I got a lot of great feedback on my project that made me rethink how I designed my solutions (which indicates that designing for yourself can possibly cause you to be selfish). One of the most insightful responses was:
How do you think customers would react to a more “assigned seating” sort of approach? Do you think there would be some who stopped going to that theater?
Which is an excellent point. Movies are all about escaping “real” life and experiencing a strange, fantastic, alternate world; the last thing anyone would want is to be controlled in a setting where people often go to get away from the rigidity of everyday experiences. I agree that many would stop going to theaters outright and wait for the movie to come out.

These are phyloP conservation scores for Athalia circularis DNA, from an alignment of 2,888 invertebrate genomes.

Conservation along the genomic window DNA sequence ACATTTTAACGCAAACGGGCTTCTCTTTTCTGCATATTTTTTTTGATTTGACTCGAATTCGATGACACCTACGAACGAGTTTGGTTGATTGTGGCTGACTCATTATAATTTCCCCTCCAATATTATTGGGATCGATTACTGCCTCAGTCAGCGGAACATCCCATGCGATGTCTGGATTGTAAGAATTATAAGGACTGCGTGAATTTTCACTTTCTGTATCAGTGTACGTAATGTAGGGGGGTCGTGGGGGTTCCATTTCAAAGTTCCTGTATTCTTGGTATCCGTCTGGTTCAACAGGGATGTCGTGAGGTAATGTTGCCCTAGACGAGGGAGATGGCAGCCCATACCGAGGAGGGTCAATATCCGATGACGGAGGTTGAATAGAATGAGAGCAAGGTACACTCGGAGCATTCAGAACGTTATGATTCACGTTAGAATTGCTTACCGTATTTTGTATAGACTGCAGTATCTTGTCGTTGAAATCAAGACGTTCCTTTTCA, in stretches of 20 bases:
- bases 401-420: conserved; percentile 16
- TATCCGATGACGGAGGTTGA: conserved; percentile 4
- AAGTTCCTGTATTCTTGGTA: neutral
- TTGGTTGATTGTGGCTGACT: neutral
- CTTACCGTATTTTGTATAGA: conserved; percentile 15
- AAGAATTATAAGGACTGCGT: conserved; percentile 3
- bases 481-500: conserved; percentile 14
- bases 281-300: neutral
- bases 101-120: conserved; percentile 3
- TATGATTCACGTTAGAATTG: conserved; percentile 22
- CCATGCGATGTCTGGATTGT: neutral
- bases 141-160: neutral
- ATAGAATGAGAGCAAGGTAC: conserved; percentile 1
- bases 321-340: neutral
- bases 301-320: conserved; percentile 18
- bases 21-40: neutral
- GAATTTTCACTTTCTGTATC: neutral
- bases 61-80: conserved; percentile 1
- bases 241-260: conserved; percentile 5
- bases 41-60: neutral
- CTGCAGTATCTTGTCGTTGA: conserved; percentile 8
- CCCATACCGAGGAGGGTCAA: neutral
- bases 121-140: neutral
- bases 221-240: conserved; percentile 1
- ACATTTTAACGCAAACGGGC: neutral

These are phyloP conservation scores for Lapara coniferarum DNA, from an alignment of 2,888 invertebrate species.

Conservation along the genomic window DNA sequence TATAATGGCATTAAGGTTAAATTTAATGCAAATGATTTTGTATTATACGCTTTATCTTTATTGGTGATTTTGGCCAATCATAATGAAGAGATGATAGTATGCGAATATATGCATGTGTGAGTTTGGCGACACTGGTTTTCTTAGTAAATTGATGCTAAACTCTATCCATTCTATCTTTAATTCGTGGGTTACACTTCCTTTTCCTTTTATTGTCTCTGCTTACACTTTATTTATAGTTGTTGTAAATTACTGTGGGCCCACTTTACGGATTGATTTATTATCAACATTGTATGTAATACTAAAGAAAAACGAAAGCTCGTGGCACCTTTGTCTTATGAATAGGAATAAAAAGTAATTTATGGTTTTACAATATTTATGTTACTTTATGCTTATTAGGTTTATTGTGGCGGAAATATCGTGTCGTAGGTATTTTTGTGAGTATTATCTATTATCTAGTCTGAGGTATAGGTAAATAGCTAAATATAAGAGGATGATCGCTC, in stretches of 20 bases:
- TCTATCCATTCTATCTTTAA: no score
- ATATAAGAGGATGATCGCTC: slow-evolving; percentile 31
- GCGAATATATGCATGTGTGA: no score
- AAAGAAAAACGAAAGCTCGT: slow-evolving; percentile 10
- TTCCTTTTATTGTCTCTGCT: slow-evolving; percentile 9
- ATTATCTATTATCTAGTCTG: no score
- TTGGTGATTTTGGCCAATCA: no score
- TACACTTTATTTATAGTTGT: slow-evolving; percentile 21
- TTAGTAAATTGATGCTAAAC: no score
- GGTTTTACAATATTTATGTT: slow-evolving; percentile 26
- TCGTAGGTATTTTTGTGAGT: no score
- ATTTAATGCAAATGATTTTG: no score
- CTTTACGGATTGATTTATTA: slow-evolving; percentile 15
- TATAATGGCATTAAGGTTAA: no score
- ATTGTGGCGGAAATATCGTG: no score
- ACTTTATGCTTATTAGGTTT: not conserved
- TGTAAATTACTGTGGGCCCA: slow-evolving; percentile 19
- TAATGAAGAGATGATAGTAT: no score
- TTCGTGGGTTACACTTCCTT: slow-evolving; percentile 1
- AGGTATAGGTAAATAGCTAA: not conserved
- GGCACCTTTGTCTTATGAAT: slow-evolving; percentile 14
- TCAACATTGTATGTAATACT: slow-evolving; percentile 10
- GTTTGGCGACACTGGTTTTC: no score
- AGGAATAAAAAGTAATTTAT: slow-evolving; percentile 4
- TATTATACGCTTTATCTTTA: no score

Assuredly, there are solutions to program a functional system that distributes theater seats while keeping in consideration group size, seat position, accessibility, and traffic patterns, but this system will never be able to gauge how much the user wants that seat or the suitability of that user’s preferences to the people next to him/her. If the seating assignment system is discarded, that leaves the current system in place of selecting your own seat on a diagram that exists outside the theater space. As I mentioned in my Pressure Project post, this removes the user from being able to avoid sitting next to a loud family, a crying baby, or those jerks that browse their phones the whole time.
I prefer the time-tested method of buying a ticket at the door and picking your own seat from inside the theater. This way, people who arrive the earliest are rewarded with the first pick of seats, groups can choose seats that are together, and you can choose edge, middle, or corner seats depending on your preference. I personally feel that the ticket kiosks are over-engineering an experience that is fine as it is.